Between 75,000 and 90,000 Russian and Belarusian troops have taken part in ZAPAD 21.
The military exercise showcases the nations' military might through a number of drills.
Mark Galeotti, Senior Associate Fellow at Royal United Services Institute (RUSI), told Forces News the exercise is an opportunity for Russia and Belarus to "war game" any potential threats.
"But of course, there is also a political dimension, always," he said. "It's about showing that Russia is precisely a formidable military power and also about warning off the West."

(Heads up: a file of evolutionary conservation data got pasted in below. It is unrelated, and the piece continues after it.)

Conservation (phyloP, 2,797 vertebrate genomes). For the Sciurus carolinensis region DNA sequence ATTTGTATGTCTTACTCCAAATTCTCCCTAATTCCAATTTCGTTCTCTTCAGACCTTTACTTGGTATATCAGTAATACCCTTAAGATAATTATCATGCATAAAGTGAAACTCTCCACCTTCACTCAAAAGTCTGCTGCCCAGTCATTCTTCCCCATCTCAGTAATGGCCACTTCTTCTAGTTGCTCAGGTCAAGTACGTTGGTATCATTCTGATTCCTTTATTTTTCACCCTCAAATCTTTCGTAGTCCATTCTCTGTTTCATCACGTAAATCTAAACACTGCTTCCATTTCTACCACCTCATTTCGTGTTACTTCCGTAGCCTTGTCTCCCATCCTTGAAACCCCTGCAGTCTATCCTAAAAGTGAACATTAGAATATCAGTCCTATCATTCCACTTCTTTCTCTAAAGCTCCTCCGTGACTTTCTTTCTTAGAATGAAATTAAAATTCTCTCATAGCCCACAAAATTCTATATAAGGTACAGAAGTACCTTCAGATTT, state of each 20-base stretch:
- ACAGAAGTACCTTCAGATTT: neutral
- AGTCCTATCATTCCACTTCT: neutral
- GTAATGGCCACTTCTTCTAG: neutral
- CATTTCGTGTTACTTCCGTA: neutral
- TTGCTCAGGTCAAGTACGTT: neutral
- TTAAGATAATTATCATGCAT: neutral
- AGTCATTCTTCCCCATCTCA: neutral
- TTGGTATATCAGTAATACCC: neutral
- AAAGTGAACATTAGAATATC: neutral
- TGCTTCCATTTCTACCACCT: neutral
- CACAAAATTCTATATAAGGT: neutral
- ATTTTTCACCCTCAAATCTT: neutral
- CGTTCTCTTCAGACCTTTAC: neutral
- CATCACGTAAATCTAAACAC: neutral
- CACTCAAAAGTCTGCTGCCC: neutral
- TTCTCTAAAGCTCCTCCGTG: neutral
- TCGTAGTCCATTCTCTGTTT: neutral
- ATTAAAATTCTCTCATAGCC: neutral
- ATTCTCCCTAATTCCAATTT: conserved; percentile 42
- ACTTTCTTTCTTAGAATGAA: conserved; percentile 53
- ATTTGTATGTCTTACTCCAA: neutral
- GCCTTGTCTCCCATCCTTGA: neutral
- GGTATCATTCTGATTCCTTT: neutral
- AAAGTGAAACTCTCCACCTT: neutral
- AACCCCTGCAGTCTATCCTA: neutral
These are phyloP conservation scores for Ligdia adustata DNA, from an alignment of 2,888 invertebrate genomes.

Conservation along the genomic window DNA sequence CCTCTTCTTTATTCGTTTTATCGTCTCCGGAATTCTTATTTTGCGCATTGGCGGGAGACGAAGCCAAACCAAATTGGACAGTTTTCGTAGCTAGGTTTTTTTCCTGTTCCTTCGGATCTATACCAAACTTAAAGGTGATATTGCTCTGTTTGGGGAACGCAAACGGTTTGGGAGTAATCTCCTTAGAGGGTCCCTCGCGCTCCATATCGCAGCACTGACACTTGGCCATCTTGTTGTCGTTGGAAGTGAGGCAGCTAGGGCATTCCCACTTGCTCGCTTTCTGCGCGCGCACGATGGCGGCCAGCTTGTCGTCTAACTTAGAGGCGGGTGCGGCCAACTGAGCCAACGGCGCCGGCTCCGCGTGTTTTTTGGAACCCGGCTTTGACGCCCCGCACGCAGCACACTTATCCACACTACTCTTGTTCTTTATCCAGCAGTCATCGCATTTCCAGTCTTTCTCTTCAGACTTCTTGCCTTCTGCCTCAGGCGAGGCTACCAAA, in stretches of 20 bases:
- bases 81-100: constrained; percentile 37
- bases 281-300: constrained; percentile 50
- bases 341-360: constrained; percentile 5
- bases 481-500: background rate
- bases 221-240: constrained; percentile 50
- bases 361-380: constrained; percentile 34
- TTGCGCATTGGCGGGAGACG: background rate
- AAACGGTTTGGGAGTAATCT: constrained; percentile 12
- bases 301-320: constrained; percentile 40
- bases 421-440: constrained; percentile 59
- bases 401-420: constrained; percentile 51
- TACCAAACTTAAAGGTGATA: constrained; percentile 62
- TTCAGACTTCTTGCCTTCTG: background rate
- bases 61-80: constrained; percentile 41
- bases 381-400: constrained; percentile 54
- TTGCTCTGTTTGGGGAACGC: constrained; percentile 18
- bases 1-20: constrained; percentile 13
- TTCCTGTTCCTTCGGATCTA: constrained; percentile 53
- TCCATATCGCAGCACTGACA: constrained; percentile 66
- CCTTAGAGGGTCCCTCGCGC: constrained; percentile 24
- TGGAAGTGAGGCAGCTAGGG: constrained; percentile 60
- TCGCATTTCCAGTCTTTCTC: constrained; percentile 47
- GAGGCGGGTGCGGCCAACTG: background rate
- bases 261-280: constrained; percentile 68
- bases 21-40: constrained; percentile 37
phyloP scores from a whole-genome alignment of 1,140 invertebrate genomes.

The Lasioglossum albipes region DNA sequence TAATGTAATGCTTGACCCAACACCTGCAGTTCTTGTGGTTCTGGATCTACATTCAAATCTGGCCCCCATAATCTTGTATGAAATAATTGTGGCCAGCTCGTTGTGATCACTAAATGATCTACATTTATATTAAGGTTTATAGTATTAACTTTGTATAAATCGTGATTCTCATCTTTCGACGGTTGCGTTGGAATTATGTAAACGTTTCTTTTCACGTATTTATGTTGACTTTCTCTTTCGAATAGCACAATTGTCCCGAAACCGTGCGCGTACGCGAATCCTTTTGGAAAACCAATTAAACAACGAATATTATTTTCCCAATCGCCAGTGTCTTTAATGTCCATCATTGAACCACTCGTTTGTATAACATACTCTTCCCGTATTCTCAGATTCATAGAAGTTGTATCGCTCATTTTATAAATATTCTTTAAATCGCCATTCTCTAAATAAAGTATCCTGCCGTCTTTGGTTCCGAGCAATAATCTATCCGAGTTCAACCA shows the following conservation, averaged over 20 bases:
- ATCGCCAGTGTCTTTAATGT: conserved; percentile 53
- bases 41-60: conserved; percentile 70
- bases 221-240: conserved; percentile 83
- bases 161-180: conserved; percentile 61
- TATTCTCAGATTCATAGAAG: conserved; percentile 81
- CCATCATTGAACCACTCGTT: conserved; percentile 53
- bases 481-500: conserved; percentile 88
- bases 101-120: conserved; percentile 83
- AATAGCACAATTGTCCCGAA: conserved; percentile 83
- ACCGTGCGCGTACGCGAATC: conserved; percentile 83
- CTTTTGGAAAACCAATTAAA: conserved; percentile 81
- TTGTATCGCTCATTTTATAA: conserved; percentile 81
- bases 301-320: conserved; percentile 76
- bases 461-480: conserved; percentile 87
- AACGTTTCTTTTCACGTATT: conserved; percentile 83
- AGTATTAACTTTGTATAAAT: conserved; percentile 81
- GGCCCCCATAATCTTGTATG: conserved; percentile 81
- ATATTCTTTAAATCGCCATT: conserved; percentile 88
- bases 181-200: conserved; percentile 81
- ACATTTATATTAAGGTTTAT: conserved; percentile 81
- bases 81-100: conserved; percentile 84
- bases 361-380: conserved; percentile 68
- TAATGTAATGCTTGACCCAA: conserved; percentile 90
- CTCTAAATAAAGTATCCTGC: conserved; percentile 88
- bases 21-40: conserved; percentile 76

He went on: "The ZAPAD exercises always begin with an initial phase which is predicated on the idea that hostile powers, NATO in all but name, is stirring up local protests, sending in special forces in support of them, and this is what actually triggers the whole conflict.
"So, particularly in the context of the current risings in Belarus, it's also a way of saying to the West: 'Don't try anything."